Once inside the Bridge Tunnel and across Thimble Shoals Channel I staged a surprise COB drill with Mark at the helm. Even though we were under power at the time, it was difficult to maneuver this heavy 45' vessel close to the COB, which took about 15 minutes. A very useful discussion ensued as we made for the dock and prepared our approach to the fuel dock of Taylors Landing Marina.

At 1510 we dock at the Taylors Landing, fill out fuel and water tanks, then move to our berth for the night and the crew heads for the showers and the swimming pool for a refreshing dip. Mark is still struggling with his upset stomach, and at 1620 he and Carolyn elected to leave us here in Norfolk. Mark's illness was debilitating enough to make the voyage up the bay look very unpleasant. We were disappointed to loose them. Both were competent crew members who demonstrated a remarkable attention to detail in the jobs assigned to them. During dinner at a local restaurant, tomorrow's Captain, Maryann, and her Navigator, Bill, plan the next day's voyage during which they hope to make it at least as far as the Rappahannock River.

Tuesday, Sept. 11: Exploring the Bay
Captain de jour Maryann got us underway at 0600 and we made our way out of the Little Creek harbor in the company of a couple of USN Patrol Craft (PC CYCLONE class). They were joined later by hovercraft in practice operations in the southern bay. It's an impressive sight! The strong northerly winds required us to tack many time as we worked our way through the 5' to 6' choppy waves. To make any progress north we needed to motor sail using the staysail and reefed main.

By 0800 we were crossing the Thimble Shoals channel and managed to stay clear of shipping in this busy channel. At 0920 I called the office by cell phone to notify them of Mark and Carolyn's departure, and Nancy informed us of the WTC/Pentagon disaster. We turned on the fm radio and followed the events as they unfolded. The crew was silenced... appalled at this outrage against not only the US, but the whole world. It was a very, very sad day. We pressed on north, but our hearts were not in the exercises. As we listened to the horrors reported over the radio in silence, the crew seemed to reach a tacit agreement that all we could do was not give in and continue the voyage and the exercises despite these terrible events. So we continued up the bay practicing navigation exercises focusing on our tasks in spite the efforts of those who would disrupt us.

At  1655 we sighted a US Navy DDG heading North in the channel we were about to cross. We contacted them notifying them of our intention to take their stern. They acknowledged and wished us a save voyage. We wished them well also, as we surmised they were on there way up the bay to patrol the Potomac near Washington. We heard a USCG Securite announcement on VHF 16 & 22 notifying all mariners that the Potomac north of the Wilson Bridge and Baltimore Harbor had both been secured and closed to traffic. By 2100 as darkness fell we approached our intended anchorage in Indian Creak north of Windmill Point. The crew cautiously and  skillfully made this tricky night approach under Bill's guidance. They did quite well but missed two day marks in the darkness and we noted this could have caused us to run aground.  But we didn't and successfully dropped and set the hook at little after 2000.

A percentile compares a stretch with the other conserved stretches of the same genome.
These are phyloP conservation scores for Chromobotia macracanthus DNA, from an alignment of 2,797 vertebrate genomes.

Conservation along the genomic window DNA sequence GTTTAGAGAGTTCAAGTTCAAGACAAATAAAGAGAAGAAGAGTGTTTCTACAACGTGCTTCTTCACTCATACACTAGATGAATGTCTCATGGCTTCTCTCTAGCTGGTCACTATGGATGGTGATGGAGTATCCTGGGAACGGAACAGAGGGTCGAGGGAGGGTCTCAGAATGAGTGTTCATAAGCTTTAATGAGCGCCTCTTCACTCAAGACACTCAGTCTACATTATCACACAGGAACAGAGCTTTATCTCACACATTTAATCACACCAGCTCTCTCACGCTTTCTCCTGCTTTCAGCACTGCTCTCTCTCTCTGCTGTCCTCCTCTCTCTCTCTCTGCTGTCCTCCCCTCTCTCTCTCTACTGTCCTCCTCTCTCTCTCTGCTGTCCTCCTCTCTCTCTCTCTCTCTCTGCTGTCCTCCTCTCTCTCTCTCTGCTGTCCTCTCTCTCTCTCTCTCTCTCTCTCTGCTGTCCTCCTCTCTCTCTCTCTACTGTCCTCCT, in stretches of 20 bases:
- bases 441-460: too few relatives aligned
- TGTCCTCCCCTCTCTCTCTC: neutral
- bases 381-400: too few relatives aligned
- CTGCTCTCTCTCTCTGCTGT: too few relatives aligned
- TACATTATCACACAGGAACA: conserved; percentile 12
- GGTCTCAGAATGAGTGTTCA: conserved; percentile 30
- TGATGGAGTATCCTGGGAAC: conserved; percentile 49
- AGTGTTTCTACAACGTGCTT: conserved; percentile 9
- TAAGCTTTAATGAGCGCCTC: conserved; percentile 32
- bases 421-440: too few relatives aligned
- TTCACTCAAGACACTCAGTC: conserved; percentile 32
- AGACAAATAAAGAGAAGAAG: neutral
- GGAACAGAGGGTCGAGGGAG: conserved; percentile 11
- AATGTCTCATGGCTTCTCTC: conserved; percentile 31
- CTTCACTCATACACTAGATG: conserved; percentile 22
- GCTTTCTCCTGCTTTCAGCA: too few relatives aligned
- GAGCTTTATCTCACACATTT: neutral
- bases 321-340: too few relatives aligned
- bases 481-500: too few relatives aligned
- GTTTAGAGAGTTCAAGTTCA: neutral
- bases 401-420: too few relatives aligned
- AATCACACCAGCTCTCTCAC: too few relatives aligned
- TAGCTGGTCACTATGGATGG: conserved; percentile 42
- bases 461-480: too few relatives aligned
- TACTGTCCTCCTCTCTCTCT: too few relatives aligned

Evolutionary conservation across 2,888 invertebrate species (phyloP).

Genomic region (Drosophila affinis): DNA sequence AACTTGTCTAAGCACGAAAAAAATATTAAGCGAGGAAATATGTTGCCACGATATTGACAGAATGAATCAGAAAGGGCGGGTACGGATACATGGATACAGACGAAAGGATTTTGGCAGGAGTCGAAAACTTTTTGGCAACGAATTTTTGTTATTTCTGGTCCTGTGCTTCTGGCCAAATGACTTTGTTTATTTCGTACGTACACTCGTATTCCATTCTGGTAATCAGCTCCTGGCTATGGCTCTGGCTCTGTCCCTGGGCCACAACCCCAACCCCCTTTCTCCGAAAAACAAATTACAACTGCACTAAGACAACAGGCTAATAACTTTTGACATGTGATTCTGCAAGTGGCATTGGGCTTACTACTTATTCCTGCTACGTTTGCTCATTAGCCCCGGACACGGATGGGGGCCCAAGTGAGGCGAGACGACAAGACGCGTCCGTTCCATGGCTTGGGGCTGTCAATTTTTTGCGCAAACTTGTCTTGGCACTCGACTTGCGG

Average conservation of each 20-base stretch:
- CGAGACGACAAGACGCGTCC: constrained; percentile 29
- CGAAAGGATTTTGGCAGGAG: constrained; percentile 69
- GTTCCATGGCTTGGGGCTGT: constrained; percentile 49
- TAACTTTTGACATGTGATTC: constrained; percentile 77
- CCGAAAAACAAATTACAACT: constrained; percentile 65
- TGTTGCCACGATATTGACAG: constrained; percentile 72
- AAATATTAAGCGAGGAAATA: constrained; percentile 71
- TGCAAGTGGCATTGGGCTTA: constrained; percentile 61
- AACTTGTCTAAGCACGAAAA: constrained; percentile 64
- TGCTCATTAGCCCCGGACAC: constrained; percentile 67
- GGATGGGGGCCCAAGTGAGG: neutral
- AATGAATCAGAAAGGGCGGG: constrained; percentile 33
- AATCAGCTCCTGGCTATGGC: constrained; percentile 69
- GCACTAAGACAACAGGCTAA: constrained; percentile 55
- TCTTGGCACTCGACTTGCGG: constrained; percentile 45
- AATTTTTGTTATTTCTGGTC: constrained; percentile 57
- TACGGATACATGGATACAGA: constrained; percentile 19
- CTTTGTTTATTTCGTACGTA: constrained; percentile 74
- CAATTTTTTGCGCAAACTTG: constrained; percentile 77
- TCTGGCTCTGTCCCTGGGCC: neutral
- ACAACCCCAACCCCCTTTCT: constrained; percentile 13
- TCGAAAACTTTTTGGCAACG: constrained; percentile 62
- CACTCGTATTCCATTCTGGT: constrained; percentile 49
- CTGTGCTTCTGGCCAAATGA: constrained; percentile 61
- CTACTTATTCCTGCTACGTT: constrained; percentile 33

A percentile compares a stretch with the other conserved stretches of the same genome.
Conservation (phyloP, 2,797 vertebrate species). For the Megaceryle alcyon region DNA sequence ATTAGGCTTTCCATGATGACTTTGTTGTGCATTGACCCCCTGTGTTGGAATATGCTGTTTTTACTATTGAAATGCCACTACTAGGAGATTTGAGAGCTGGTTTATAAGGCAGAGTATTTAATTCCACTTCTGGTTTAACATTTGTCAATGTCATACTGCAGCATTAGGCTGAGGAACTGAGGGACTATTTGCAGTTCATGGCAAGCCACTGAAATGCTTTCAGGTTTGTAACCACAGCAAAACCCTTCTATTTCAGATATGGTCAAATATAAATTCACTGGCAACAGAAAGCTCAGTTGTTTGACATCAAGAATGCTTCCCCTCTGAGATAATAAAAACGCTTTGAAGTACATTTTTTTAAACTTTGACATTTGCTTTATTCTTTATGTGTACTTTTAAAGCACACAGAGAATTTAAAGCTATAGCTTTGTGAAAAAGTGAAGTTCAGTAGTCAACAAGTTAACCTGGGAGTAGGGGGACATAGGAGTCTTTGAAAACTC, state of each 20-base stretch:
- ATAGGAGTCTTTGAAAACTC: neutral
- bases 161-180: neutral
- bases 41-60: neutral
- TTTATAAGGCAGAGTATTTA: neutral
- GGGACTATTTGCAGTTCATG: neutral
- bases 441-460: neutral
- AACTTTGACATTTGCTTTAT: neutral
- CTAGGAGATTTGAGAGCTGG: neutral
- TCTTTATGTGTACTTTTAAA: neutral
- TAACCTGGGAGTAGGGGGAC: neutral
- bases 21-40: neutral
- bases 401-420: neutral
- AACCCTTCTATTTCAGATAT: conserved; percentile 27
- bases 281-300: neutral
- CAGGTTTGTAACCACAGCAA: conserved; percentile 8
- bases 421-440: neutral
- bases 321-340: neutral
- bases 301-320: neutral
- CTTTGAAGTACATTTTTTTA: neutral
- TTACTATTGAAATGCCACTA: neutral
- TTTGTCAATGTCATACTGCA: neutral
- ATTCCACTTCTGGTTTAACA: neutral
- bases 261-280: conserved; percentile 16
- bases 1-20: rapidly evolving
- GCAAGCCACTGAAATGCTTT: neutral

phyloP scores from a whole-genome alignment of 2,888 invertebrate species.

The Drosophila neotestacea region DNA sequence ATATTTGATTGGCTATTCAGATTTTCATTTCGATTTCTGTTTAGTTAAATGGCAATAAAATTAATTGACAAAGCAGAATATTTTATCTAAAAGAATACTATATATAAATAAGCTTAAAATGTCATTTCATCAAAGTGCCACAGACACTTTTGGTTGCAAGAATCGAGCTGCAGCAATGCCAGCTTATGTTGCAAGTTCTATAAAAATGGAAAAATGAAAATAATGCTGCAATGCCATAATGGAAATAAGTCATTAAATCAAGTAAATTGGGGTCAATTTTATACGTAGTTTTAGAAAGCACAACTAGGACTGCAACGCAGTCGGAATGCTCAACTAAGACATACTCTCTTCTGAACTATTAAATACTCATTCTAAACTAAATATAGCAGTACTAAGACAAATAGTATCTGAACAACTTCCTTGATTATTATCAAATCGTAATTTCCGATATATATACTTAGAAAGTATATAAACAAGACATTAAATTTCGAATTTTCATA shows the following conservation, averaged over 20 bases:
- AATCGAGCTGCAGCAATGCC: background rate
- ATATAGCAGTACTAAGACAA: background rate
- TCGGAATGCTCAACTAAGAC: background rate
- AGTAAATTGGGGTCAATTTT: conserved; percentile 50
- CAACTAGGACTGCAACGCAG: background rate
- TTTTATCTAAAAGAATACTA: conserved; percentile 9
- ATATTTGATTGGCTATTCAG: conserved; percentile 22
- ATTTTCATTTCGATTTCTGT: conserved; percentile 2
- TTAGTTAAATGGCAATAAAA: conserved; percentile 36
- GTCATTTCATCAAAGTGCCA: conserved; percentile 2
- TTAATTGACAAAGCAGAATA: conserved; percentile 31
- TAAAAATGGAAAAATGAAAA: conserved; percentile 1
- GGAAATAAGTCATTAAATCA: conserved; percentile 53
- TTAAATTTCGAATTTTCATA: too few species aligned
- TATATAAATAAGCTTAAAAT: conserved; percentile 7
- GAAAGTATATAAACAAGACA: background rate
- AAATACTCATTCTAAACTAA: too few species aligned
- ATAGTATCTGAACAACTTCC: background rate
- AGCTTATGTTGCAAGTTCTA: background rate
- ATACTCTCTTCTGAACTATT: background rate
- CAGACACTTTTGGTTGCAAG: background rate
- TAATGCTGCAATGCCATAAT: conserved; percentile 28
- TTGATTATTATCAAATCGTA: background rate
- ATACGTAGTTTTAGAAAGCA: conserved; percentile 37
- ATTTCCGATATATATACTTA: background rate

Wednesday, Sept. 12: Exploring the Bay
At 0635 we departed Indian Creek and headed out into the bay where we found several of the menhaden fishing fleet boats stalking their prey. As we got into the main part of the bay the winds increased and by 0800 reached into the 20s out of the north to northeast. This would be another "beat up the Bay" day, and it soon became apparent that we would again have to motor sail to make any head way toward our objective, St. Michaels. By 1125 we reached Smith Pont Light and headed out across the Potomac River making decent progress north.  

At 1500 we passed the USS RAMPAGE, DDG 51, anchored just south of Cedar Point near "the Targets" in the US Navy's practice bombing range, no doubt standing guard for the USNAS Patuxent River base. As we progressed North we practiced some precision positioning practice, pitting the crew's LOP plotting skills against the GPS in a "who can get the closest to our position" exercise. Patrick was the closest, with Maryann not too far off, and then there was Bill, off by about a mile and thus the one elected to "buy the beer!" As night fell the winds died and the crew prepared for the night entrance into St. Michaels.  They are charged with finding four unlighted
buoys on the way up the Miles River as they make this night approach. We also use one of these buoys to practice the night COB procedures, using the Williamson turn technique to put the boat on it's reciprocal  course exactly "in her tracks" so that we can find the COB.

Thursday, Sept. 13: Further Exercises and Exam; Home and Secure
0010- Arrived at St. Michaels and docked at the Chesapeake Bay Maritime Museum. The crew enjoyed a midnight libation in celebration of their fine performance in the difficult "night maneuvers," and by 0100 all turned in for a much deserved rest. But 0800 all were up and ready to plan the days activities. Patrick was ready to take the ASA 106 test at 0900 and he did. Bill and Maryann looked over the museum and then returned aboard for some docking practice. We spent some time discussing docking and warping practices, and then got underway to practice at 1l00. By this time Patrick finished the exam and joined us as we used the museum facilities to
practice various docking and undocking techniques, using both engine/prop and rudder characteristics and warping techniques to dock and undock. Given the weeks events and the threat of a front coming in to make for another strong northerly wind tomorrow, the crew under Capt. Patrick elect to return to Rock Hall today, and we get underway at 1230.

At 1430 we transit Kent Narrows and the bascule bridge and head through the Chester River toward Rock Hall. We arrived at the fuel dock at 1630 where we take on 35.4 gallons of diesel and compute our consumption at 0.9 gph at an average 2500 rpm. By 1715 we are back at Spring Cove Marina and we commence clean up operations. In light of the horrendous events in New York and Washington, the crew decides to leave this evening to get home to their families. By 1900 HALIMEDA is cleaned up, the crew have removed their gear, and we sit down to ponder the sunset and our experience from the porch of the Spring Cove Marina house.  The crew had learned a lot from this experience. But the world events had dampened there enjoyment.

Captain David R. Appleton
Spring Cove Marina, Rock Hall MD
September 15, 2001

to Ocean Reports

Return to Home

© Copyright The Maryland School of Sailing & Seamanship, Inc., All rights reserved.
Web site design by F. Hayden Designs, Inc.